“You have to look at other captains too, but also in other sports. Someone I look at is Roy Keane who captained Manchester United when they won the Treble. He was a guy who led from the front.
“I’m really excited about this season and what we can do at Sale. We have to build on last year when we were top six.”
Everyone knew the destiny of the trophy would hinge largely on who won the duel of the 10s between Barrett and Elton Jantjies of the Golden Lions, but they probably didn’t quite forsee just how dominant the Hurricanes star would be.
One outstanding display in your own backyard is not reason alone to suggest you should start in the most important position for the world champions, but it was the culmination of a season where Barrett has developed remarkably.
He’s always been a victim of his own ability; his rugby brain and skillset meaning he can play in every position across the backs and, in an age where rugby has swelled beyond a 15-man game, that saw him typecast as a perfect replacement.
But, at the age of 25, he has matured into a leader, whose game management has superseded his individual brilliance. Criticism of Barrett’s credibility as a truly world class 10 has often been levelled at his goalkicking but there’s been an notable improvement – 70.8 per cent compared to 64.1 per cent in 2015 – and he missed just one kick from nine in the semi-final against the Chiefs and Lions in the final. Aaron Cruden has always been the safe pair of hands, lending himself more as Dan Carter Mark II, than a leap into new territory.
But Barrett has outperformed his Waika to rival while also refining his game, and two statistics highlight this evolution: open play kicks per game – 8.6 in 2015 to 11.4 in 2016 and carries per game – down from 9.7 to 7.2. In short: he’s running the ball less and using the field more.
When comparing the two, Barrett’s 12.3 points per game this season to Cruden’s 3.1; his 47 metres gained per game to 31.8 and 24 passes per game against the Chief star’s 18.5, all stand out.
We already know what Cruden can do; Barrett’s improvement needs to be both rewarded and tested with him donning the No10 jersey against Australia in Sydney on August 20. It will go some way to seeing whether he truly can be Carter’s heir apparent.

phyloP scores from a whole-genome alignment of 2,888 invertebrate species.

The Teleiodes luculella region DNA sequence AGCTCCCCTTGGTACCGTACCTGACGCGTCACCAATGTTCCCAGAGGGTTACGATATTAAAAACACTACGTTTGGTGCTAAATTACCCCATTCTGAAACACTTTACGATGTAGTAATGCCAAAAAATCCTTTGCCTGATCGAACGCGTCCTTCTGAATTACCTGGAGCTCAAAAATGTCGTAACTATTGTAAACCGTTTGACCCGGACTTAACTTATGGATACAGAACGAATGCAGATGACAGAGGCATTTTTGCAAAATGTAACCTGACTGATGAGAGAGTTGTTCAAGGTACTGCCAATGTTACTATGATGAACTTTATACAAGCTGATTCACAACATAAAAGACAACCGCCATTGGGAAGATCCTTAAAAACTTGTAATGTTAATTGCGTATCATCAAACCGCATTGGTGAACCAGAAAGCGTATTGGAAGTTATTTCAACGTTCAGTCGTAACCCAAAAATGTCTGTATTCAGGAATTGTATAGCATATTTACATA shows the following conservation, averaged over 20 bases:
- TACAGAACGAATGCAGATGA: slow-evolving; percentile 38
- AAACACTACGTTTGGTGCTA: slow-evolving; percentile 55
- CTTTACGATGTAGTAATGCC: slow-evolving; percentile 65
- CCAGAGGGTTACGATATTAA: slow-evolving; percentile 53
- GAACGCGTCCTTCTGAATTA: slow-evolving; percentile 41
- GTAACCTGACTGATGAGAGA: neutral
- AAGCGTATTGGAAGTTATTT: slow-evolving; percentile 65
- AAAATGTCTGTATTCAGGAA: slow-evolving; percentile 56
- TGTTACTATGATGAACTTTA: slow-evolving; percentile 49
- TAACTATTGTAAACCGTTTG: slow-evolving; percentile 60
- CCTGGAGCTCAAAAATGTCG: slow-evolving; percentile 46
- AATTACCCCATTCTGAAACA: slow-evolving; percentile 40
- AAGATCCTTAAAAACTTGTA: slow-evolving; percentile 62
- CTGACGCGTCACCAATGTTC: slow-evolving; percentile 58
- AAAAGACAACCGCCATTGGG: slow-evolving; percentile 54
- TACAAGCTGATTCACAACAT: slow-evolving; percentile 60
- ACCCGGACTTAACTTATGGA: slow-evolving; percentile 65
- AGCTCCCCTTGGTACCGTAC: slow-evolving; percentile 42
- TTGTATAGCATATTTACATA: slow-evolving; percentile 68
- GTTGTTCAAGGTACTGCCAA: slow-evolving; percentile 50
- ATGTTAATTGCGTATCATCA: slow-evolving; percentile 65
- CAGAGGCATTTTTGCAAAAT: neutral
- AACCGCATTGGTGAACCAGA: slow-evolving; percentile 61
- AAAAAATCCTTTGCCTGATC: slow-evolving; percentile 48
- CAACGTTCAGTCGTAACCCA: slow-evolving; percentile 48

Niall McCague, Sport360’s Online Journalist, says NO
Beauden Barrett is unquestionably growing into a highly-influential player – as demonstrated during the Hurricanes’ recent run to Super Rugby glory. But he is arguably a better 15 than 10 and despite his rich run of form on the domestic stage, he has failed to shine for New Zealand in big games.
With just nine of his 39 international appearances coming as a starter, Barrett has largely been consigned to cameos from the bench and has shown a lack of consistency for 50 minutes or more.
Out-half is the most important position in rugby and it is essential to have an experienced and trusted player on the field when the team is on the attack.
Barrett has improved his game management and goal-kicking vastly, but he is perhaps still a season off really being able to step into Carter’s shoes and show consistency for his country.
With Ma’a Nonu and Conrad Smith also hanging up their boots after the World Cup, Steve Hansen needs an experienced hand to steer the ship when his side step out against Australia in the opening game of the Rugby Championship on August 20.
Cruden – with 23 starts from 39 caps – should be the man tasked with orchestrating proceedings for this powerful squad, to guide them to a fourth Championship title in five years.
Though his goal-kicking has come under scrutiny, the 27-year-old has proven his wonderful footballing ability in big games before, like the 2011 World Cup semi-final and final, and more recently the first Test win over Wales. His commitment and skill have made him a 60 minute-plus player rather than one who is sprung from the bench to exert only brief influence in the closing stages.
It’s widely acknowledged that he has a larger level of support from his teammates than 25-year-old Barrett, such is his reliability with ball in hand and intelligence when making attacking decisions.
Barrett will inevitably get a chance to stake his claim for the jersey in the coming years but, for now at least, Cruden is the best man to lead the All Blacks.
England concluded a glorious season by completing a 3-0 series whitewash of Australia with a 44-40 victory at Allianz Stadium.
A thrilling third Test saw the lead repeatedly change hands and, once the final whistle blew on two well-matched teams, the try-count read 5-4 in the hosts’ favour, but it was kicking of Owen Farrell that ultimately proved the difference.
The Saracens playmaker amassed 24 points through six penalties and three conversions and missed just one of his 10 shots at goal, and his outstanding shift was recognised with the man of the match award.
Dan Cole, Mike Brown, Billy Vunipola and Jamie George crossed for the tourists and this was comfortably their best attacking display of the series, inflicting upon Australia their first 3-0 series defeat since 1971.
South Africa clinched a Test series victory over Ireland in dramatic fashion in Port Elizabeth as they produced a brilliant defensive effort to deny the tourists at the death and hold on for a 19-13 win.
Despite dominating possession and territory, Ireland could not break the Springboks down as a result of some superb tackling and their own inaccuracy in crucial moments at the Nelson Mandela Bay Stadium.
The result saw South Africa claim a 2-1 triumph in a hard-fought Test series, which saw Ireland edge the opener – their first ever win over the Springboks on home soil – before the hosts battled back.